Especially very much. No problem. All right. And I did have someone call last week and they were calling me about the advanced child tax credit payment that’s going to be for 2021. He was kind of asking how do we go about getting it and it’s apparently right now the IRS is basically saying you have to file for 2020 to get on the list. The credit amount will increase for each taxpayer, they will be giving you credit for children who turned 17 in the age in the year of 2021 or younger. So if your child is 16 or 17, whatever at this point this year, you will be getting the advanced child credit which is $3,000 per child for children between the age of six and 17. You will get 3600 for children that are six and under who, as long as they stay six through the year of 2021, so 3000 for children that are six through 17, 0-6 years old is 30 $600. Under the prior law, the amount was $2,000. So next year, there’ll be quite a bit more money, and they are starting to make some. If you put your direct deposit information on the tax return, they will start trying to make direct deposits into your bank account every month to help offset the difference between the 2000 and the third and the 3000 or $3600. For each person that they that is eligible for this.
Dr. Friday 40:41
It seems like they’ve kind of defined the eligibility straight out single person 75,000, head of household 112,000. And married couples $150,000 will be the maximum set. So if you make less than 75,000, as a single person, Head of Household individuals, if you make less than 125,000, and a married couple that makes less than 150, you will be qualifying for these credits. So hopefully, you’ll be able to get more information, it doesn’t look like at this point, there’s any place that I can see. If someone knows something different, I’m not seeing any place online, you can sign up, they are solely using your 2020 tax return to get you into the eligibility. So there’s nothing you need to do if you filed your 2020 tax return this will automatically go into play. Also, another person asked me about and I don’t have the answer yet, guys, I will try to find out next week since I’ll be done with the tax season. But in our office, we had about 41 people that we filed taxes before the new tax law that had ended up paying tax on their unemployment benefits. There was a couple of people that had paid tax because they had ended up with too much income. And there on the marketplace, both of them would end up having changes to their tax return, the IRS did put out a newsletter that basically said that they did not want anyone to amend their taxes, what they do want us to do is just to wait and they will be sending us the difference. But for many people, this is getting close to 60 days where this has happened.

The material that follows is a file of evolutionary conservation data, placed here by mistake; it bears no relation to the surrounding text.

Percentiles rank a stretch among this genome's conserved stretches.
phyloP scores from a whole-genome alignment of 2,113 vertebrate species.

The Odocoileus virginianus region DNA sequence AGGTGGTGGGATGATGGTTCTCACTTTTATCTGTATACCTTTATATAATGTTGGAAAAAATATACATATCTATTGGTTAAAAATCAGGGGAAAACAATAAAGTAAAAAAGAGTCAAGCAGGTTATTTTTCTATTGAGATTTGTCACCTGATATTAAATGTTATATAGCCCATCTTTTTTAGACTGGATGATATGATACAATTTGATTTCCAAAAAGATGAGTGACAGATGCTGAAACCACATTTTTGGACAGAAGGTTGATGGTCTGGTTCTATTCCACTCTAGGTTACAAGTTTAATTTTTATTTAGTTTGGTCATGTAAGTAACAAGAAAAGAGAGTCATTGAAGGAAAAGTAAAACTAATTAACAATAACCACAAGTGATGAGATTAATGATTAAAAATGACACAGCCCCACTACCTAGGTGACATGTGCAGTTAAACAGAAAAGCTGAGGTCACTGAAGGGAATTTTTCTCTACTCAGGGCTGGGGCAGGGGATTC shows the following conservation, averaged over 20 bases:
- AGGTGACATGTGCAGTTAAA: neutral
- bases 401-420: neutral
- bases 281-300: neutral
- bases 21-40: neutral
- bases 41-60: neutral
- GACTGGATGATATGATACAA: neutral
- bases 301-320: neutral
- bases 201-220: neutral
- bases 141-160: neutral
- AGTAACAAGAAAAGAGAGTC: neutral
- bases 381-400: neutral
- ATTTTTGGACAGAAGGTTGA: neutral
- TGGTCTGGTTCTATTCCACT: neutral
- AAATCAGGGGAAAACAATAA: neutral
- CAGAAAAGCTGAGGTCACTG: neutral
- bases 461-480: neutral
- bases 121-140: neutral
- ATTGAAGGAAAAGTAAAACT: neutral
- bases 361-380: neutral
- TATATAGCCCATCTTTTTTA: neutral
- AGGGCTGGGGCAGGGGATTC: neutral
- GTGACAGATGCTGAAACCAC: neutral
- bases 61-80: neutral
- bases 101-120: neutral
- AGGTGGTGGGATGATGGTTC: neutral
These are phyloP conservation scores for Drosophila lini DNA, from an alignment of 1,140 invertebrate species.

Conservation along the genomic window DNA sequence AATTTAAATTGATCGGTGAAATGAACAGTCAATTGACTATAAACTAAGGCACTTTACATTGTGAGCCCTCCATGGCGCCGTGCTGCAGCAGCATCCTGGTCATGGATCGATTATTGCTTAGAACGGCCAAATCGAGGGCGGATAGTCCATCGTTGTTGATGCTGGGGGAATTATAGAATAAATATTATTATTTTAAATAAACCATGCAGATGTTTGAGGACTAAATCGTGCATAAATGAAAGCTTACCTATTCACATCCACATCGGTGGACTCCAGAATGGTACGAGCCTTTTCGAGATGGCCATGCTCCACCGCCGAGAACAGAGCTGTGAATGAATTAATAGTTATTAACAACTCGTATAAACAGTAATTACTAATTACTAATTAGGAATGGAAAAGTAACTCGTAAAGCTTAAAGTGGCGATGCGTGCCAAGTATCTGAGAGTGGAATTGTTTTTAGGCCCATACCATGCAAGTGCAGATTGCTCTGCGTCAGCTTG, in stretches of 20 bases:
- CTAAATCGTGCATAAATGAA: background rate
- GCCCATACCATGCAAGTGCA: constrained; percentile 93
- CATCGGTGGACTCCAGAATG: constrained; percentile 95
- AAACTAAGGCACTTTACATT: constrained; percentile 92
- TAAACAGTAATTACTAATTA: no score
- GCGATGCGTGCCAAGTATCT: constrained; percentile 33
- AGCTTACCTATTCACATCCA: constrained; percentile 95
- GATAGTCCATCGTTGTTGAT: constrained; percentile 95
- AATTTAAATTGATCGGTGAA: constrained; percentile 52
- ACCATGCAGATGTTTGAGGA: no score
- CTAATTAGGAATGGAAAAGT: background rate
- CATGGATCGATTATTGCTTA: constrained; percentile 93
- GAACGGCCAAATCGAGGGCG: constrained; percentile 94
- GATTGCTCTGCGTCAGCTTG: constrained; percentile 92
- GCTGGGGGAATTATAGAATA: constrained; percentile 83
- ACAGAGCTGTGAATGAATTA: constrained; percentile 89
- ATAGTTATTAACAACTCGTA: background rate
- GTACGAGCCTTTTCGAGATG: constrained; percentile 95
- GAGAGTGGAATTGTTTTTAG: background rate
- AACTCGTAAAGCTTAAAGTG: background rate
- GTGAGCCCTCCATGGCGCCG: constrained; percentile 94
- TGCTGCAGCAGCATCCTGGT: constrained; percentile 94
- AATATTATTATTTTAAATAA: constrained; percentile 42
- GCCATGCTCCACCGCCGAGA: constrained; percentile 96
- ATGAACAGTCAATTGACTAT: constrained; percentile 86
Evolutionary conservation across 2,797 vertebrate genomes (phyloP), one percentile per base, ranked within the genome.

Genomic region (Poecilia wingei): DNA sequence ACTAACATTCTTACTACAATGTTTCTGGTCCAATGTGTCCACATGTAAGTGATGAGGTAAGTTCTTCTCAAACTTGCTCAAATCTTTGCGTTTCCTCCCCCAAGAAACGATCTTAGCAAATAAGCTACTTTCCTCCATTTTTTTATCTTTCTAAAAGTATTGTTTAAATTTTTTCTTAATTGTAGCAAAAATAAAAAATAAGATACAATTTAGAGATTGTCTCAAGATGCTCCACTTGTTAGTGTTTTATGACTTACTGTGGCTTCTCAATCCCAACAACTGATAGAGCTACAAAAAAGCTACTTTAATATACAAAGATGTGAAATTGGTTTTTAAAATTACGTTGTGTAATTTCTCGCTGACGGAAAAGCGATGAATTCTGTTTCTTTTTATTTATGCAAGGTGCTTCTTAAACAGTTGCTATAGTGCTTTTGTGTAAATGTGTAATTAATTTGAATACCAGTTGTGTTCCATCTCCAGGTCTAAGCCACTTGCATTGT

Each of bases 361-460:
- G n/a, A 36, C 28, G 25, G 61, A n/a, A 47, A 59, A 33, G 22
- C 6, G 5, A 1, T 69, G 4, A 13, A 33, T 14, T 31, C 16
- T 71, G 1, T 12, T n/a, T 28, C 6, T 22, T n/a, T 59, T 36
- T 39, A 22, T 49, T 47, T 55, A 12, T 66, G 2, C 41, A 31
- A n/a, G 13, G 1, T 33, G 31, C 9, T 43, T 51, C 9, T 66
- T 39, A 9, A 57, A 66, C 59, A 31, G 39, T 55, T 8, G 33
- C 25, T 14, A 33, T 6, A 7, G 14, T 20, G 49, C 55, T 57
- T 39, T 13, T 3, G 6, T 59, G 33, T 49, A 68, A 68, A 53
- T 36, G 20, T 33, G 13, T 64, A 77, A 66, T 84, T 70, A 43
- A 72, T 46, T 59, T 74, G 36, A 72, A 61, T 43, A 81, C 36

Dr. Friday 42:20